About 30 minutes before the train leaves, a line begins to form. During peak hours–even on non-peak hours–the line will grow out from the waiting area and extend almost the entire length of the rear of Union Station’s arrivals/departures hall.
- Hack: Get there 30 minutes early so you can sit with your travel partner(s).
Getting an undesirable seat on Amtrak can sour what should be a perfectly pleasant experience.
- If you like your peace and quiet, sit in the Quiet Car. No cell phone talking or loud conversations are allowed. It’s great for the times when you just want to read or sleep.
- There’s no real advantage to buying a Business Class ticket on the Northeast Regional. The seating is basically the same quality as Coach. I really don’t know what the difference is, so save your money.
Food/Drink on the Train
The food on Amtrak is pretty dismal, and expensive at that.
- Eat at Union Station if you can, or get take out and bring it on the train. Seats have big tray tables so you’ll have a lot of room to eat.
- The train coffee is actually pretty good so if I’m not starving to death I’ll usually just stick with a cup of joe. At $2 it’s comparable to regular prices you’d see at a Starbucks or Cosi.
- If you’re a cheapskate, bring a water bottle on the train, and refill it using the filtered water dispensers located near the bathrooms in each car.
The bathrooms are spacious and generally clean. My wife differs on this and thinks they all smell like pee. The coconut-scented liquid hand soap smells so good I have thought about dispensing some into a plastic bottle for home use.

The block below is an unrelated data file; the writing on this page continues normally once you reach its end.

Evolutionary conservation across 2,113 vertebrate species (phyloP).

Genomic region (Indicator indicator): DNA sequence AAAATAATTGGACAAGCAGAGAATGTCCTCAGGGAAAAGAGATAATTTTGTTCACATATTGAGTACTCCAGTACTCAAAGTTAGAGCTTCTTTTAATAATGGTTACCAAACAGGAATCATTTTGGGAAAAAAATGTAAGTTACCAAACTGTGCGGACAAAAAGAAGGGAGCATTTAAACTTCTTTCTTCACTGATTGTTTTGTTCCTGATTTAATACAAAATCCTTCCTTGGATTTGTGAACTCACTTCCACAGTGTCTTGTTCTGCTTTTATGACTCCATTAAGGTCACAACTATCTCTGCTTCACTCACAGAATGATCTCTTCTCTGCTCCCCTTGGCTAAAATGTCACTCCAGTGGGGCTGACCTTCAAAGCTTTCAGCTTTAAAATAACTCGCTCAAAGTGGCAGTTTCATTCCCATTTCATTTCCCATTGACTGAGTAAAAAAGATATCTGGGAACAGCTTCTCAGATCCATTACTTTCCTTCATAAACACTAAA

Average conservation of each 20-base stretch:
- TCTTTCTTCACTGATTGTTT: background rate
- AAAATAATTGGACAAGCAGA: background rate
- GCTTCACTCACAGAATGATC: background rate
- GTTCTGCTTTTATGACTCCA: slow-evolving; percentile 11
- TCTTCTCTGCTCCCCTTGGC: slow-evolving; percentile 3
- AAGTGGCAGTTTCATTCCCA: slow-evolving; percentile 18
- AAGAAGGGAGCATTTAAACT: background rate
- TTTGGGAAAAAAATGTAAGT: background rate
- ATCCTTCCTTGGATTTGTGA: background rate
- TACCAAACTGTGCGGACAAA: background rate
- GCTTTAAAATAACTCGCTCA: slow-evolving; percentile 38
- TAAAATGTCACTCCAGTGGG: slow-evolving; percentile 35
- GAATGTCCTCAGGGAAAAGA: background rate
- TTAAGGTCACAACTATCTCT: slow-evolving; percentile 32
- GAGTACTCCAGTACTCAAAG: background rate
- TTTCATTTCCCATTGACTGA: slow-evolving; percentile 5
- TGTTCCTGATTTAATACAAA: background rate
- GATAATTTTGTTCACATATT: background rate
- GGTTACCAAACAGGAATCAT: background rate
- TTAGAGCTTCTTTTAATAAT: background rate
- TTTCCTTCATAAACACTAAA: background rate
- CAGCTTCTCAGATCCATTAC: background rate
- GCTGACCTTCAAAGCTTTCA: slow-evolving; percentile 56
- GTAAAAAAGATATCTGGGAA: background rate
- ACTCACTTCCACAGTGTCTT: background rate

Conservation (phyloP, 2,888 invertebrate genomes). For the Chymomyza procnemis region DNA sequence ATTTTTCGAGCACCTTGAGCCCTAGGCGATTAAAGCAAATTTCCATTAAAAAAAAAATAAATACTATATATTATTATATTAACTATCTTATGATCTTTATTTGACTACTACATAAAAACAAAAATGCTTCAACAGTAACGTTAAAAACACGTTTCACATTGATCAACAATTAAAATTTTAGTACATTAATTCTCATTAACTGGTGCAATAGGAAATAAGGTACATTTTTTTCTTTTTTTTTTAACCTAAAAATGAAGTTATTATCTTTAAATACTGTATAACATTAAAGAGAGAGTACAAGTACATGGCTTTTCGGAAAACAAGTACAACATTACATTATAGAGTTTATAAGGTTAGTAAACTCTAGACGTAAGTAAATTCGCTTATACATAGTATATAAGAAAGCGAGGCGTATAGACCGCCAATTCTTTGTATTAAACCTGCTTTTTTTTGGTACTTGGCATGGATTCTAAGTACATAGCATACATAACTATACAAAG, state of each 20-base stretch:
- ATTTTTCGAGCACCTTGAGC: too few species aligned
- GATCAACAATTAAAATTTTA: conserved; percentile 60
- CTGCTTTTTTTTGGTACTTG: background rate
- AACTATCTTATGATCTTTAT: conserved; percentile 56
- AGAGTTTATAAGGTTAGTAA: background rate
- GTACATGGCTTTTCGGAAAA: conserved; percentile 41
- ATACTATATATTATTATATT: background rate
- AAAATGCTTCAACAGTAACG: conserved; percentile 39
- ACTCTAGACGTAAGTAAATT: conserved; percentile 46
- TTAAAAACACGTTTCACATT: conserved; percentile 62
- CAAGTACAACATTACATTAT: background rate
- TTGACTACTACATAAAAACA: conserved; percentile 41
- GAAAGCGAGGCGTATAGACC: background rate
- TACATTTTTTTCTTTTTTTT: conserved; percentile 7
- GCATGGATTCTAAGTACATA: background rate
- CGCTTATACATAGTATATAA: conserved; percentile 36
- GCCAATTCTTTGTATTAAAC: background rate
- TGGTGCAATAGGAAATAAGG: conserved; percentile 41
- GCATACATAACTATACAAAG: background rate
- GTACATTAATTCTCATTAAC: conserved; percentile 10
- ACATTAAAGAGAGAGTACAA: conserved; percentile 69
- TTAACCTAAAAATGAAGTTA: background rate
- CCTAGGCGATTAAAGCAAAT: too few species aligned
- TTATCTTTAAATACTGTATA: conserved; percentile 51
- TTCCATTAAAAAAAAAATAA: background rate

There are tons of cool things to see between DC and New York City on Amtrak. The route takes you along the most densely populated corridor in the country, and along an interesting geological feature called the Fall Line, the boundary between the Atlantic Coastal Plan and the Piedmont areas of the East Coast. Many big cities are situated on this line, including Philadelphia, Wilmington, Baltimore, and Trenton.
If you’re into “ruin porn,” you’re in for a treat on the Northeast Regional. Amtrak’s trains go right through the seediest industrial wastelands of the Rust Belt. Dozens of decrepit, abandoned factories lie on both sides of the tracks, with the heaviest concentration in north Philadelphia and west Baltimore. At one point I became so interested in these factories that I began to map them out, but didn’t know what to do with the data I gathered so I stopped.
Some points of interest along the route:
- The vacant blocks of tract housing in the run-down areas of Baltimore